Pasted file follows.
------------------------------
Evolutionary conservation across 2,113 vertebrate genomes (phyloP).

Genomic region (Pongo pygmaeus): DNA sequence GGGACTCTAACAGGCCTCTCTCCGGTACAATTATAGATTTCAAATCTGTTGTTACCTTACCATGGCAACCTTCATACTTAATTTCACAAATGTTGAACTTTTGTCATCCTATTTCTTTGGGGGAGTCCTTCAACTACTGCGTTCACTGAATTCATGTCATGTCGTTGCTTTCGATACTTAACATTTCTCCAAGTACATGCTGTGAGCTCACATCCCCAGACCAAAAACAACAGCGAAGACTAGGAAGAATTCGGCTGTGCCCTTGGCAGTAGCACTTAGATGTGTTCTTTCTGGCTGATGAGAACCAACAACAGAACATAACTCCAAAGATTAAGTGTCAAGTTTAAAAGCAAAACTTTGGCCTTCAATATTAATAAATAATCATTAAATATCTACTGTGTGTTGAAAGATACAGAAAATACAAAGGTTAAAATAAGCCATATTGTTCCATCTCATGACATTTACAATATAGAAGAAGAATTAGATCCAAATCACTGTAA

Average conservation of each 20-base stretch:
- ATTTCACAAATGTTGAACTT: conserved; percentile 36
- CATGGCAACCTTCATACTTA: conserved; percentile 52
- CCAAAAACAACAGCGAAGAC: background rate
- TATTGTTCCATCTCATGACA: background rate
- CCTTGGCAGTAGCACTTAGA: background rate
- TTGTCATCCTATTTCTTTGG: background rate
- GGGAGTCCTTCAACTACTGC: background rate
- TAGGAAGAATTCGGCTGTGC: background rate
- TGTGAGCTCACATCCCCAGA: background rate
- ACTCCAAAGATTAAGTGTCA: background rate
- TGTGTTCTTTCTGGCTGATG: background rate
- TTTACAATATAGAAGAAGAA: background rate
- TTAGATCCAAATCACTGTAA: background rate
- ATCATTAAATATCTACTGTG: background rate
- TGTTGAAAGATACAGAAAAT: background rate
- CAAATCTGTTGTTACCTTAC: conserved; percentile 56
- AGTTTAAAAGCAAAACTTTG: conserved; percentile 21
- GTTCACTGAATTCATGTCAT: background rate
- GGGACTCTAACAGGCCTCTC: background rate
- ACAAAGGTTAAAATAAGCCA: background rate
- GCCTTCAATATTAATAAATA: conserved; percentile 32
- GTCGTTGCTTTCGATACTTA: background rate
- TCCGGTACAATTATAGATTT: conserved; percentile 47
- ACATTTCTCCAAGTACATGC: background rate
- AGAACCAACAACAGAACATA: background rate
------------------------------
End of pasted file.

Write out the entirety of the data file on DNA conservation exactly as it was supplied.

Evolutionary conservation across 2,113 vertebrate genomes (phyloP).

Genomic region (Pongo pygmaeus): DNA sequence GGGACTCTAACAGGCCTCTCTCCGGTACAATTATAGATTTCAAATCTGTTGTTACCTTACCATGGCAACCTTCATACTTAATTTCACAAATGTTGAACTTTTGTCATCCTATTTCTTTGGGGGAGTCCTTCAACTACTGCGTTCACTGAATTCATGTCATGTCGTTGCTTTCGATACTTAACATTTCTCCAAGTACATGCTGTGAGCTCACATCCCCAGACCAAAAACAACAGCGAAGACTAGGAAGAATTCGGCTGTGCCCTTGGCAGTAGCACTTAGATGTGTTCTTTCTGGCTGATGAGAACCAACAACAGAACATAACTCCAAAGATTAAGTGTCAAGTTTAAAAGCAAAACTTTGGCCTTCAATATTAATAAATAATCATTAAATATCTACTGTGTGTTGAAAGATACAGAAAATACAAAGGTTAAAATAAGCCATATTGTTCCATCTCATGACATTTACAATATAGAAGAAGAATTAGATCCAAATCACTGTAA

Average conservation of each 20-base stretch:
- ATTTCACAAATGTTGAACTT: conserved; percentile 36
- CATGGCAACCTTCATACTTA: conserved; percentile 52
- CCAAAAACAACAGCGAAGAC: background rate
- TATTGTTCCATCTCATGACA: background rate
- CCTTGGCAGTAGCACTTAGA: background rate
- TTGTCATCCTATTTCTTTGG: background rate
- GGGAGTCCTTCAACTACTGC: background rate
- TAGGAAGAATTCGGCTGTGC: background rate
- TGTGAGCTCACATCCCCAGA: background rate
- ACTCCAAAGATTAAGTGTCA: background rate
- TGTGTTCTTTCTGGCTGATG: background rate
- TTTACAATATAGAAGAAGAA: background rate
- TTAGATCCAAATCACTGTAA: background rate
- ATCATTAAATATCTACTGTG: background rate
- TGTTGAAAGATACAGAAAAT: background rate
- CAAATCTGTTGTTACCTTAC: conserved; percentile 56
- AGTTTAAAAGCAAAACTTTG: conserved; percentile 21
- GTTCACTGAATTCATGTCAT: background rate
- GGGACTCTAACAGGCCTCTC: background rate
- ACAAAGGTTAAAATAAGCCA: background rate
- GCCTTCAATATTAATAAATA: conserved; percentile 32
- GTCGTTGCTTTCGATACTTA: background rate
- TCCGGTACAATTATAGATTT: conserved; percentile 47
- ACATTTCTCCAAGTACATGC: background rate
- AGAACCAACAACAGAACATA: background rate